Thursday, March 12, 2015

21st-century bike computer

I was probably a bike-computer "early adopter."  I bought one in 1986 - a Cateye Solar.  It was battery powered, but a solar cell supposedly provided supplemental power.  And... it was quite functional, even by the standards 25+ years later.  It didn't automatically start and stop... you had to push the button or it would just keep ticking away.  (It was always a bummer when I parked it for 2 or 3 hours and, having forgotten to turn it off, discovered that my average speed was now 0.6mph!  haha)  But - it even had the cadence function, with a separate pedal sensor.  I haven't had the cadence counter for a long time; back then it was typically 90-95.  Nowadays I bet it's dropped by 10 or so; I no longer ride in world-champion form.

I've always had good luck with Cateye computers, so I've stuck with the brand mostly.

I'm looking at the current models.  That 1986 "Solar" model cost me close to $80, as I recall.  Now the entry-level model is around 20 bucks... it's the Velo 7.  For a few bucks more, you can get the Velo 9 instead.  And as one might guess, it has 2 more functions than the 7-function Velo 7.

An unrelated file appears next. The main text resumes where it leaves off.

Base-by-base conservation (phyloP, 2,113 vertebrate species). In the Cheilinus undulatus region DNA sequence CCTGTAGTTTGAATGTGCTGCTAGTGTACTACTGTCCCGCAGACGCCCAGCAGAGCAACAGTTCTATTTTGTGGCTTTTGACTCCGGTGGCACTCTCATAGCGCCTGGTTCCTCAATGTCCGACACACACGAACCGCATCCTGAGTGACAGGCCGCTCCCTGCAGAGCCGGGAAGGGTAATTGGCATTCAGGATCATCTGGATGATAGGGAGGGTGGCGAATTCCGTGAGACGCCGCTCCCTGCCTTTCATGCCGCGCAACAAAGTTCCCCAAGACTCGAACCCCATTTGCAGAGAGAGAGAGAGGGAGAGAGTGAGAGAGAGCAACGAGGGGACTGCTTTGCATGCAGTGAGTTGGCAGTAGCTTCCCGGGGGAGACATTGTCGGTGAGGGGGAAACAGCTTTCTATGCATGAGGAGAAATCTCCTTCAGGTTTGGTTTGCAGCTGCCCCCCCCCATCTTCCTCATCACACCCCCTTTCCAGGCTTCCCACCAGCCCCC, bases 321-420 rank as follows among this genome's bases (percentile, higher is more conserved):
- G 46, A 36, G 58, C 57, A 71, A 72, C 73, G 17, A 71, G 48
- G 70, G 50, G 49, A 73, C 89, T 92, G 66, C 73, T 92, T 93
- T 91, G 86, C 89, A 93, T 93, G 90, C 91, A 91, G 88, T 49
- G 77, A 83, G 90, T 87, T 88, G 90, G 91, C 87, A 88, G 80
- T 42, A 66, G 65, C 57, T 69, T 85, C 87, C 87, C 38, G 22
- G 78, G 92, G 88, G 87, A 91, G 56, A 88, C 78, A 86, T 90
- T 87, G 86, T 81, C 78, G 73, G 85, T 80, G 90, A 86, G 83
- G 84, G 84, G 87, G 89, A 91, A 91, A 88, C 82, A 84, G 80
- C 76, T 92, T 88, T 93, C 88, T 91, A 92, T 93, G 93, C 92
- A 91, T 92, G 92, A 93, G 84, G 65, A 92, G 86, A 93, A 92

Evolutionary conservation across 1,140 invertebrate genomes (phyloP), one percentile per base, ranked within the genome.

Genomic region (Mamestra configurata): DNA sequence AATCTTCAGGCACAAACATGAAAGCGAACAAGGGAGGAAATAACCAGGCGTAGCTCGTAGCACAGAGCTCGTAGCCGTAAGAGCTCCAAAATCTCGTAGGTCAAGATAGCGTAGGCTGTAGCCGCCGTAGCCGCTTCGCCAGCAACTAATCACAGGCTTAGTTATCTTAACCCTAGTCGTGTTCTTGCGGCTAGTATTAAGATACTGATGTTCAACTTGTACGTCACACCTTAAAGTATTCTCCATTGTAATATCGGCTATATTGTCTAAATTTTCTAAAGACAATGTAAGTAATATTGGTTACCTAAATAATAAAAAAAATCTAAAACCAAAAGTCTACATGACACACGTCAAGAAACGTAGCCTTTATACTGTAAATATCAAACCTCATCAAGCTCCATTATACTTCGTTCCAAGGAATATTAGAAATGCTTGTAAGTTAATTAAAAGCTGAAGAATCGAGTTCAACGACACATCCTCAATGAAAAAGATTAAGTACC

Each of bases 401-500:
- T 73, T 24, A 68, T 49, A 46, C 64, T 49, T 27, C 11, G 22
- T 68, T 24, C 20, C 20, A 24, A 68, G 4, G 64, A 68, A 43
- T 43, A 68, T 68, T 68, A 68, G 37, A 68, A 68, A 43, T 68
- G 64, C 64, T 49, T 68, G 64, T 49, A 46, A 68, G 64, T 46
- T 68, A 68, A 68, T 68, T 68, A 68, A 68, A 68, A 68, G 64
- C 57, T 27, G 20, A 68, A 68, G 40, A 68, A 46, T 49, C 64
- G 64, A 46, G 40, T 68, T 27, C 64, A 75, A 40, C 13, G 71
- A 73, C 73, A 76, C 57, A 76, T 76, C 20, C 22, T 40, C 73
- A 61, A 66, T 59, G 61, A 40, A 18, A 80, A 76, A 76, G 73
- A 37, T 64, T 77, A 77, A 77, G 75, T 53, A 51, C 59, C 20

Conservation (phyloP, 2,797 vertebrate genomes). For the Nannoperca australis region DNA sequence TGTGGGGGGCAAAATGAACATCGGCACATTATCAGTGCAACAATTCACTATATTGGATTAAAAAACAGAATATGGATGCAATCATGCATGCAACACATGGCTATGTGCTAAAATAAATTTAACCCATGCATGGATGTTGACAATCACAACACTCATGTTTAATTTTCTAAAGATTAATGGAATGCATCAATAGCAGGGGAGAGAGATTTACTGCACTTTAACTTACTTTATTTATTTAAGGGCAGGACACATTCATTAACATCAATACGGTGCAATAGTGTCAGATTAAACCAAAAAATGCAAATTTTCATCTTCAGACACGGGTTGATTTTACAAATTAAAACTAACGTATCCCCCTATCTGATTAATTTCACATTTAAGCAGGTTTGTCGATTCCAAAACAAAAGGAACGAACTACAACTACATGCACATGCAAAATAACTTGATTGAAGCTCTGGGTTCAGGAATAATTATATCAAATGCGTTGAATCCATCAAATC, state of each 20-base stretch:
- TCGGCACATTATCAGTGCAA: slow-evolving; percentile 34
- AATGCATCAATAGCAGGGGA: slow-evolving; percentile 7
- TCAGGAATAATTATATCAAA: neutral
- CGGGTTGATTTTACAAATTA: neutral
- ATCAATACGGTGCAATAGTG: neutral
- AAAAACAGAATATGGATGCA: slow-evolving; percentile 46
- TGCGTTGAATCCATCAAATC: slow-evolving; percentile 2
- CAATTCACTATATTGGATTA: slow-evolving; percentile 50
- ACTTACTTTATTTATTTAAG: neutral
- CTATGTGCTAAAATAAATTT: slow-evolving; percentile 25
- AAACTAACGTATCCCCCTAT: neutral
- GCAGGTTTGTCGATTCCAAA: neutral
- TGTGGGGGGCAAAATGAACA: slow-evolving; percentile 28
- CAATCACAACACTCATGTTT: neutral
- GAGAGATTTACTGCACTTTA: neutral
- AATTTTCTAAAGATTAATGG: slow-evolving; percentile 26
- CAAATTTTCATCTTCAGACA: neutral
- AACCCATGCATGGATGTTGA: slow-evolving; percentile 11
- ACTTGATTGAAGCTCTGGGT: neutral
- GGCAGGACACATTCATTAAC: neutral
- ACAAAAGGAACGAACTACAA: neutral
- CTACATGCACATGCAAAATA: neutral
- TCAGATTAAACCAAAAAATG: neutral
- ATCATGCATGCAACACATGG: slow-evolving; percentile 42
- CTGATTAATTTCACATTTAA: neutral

The two additional functions on the Velo 9?  Are you ready?
- Calorie Consumption
- Carbon Offset


Calorie consumption?  Um... how will it know?  (Unless it has a human-USB interface or something.)  Calorie consumption is dependent not only on speed, but on slope, terrain, head- or tailwind.  It's also dependent on the rider's weight, metabolism, etc.  Example... if I'm riding up the Kristin Armstrong Road (a fairly steep paved road) at 10mph, I bet I'm burning more calories than Kristin Armstrong does, when she's riding down at 30mph.

Carbon offset?  I better not even get started on that one!  Is the baseline my wife's Family Truckster, or Algore's private jet?  If I pedal even harder, will it save an iceberg?

I think I can pass on those two extra functions.  If somebody reads this and has experience with the Velo 9, I'd love a "counterpoint" explanation of the value and accuracy of those bells and whistles... please share!

A final note about the Kristin Armstrong Road... it's the bottom half of the road to Bogus Basin.  I rode to Bogus... once.  Ten years ago, on July 4th, in the morning.  My average speed was nowhere near 10mph... in fact on the bottom half, it was maybe half that.  By the time I got halfway up, I was near tears I was so tired... didn't know if I could make it.  I stopped and rested... and discovered that the top half levels off considerably.  It was far easier.  Kristin can probably ride up as fast as I ride down!  And she probably weighs right around half as much as me.

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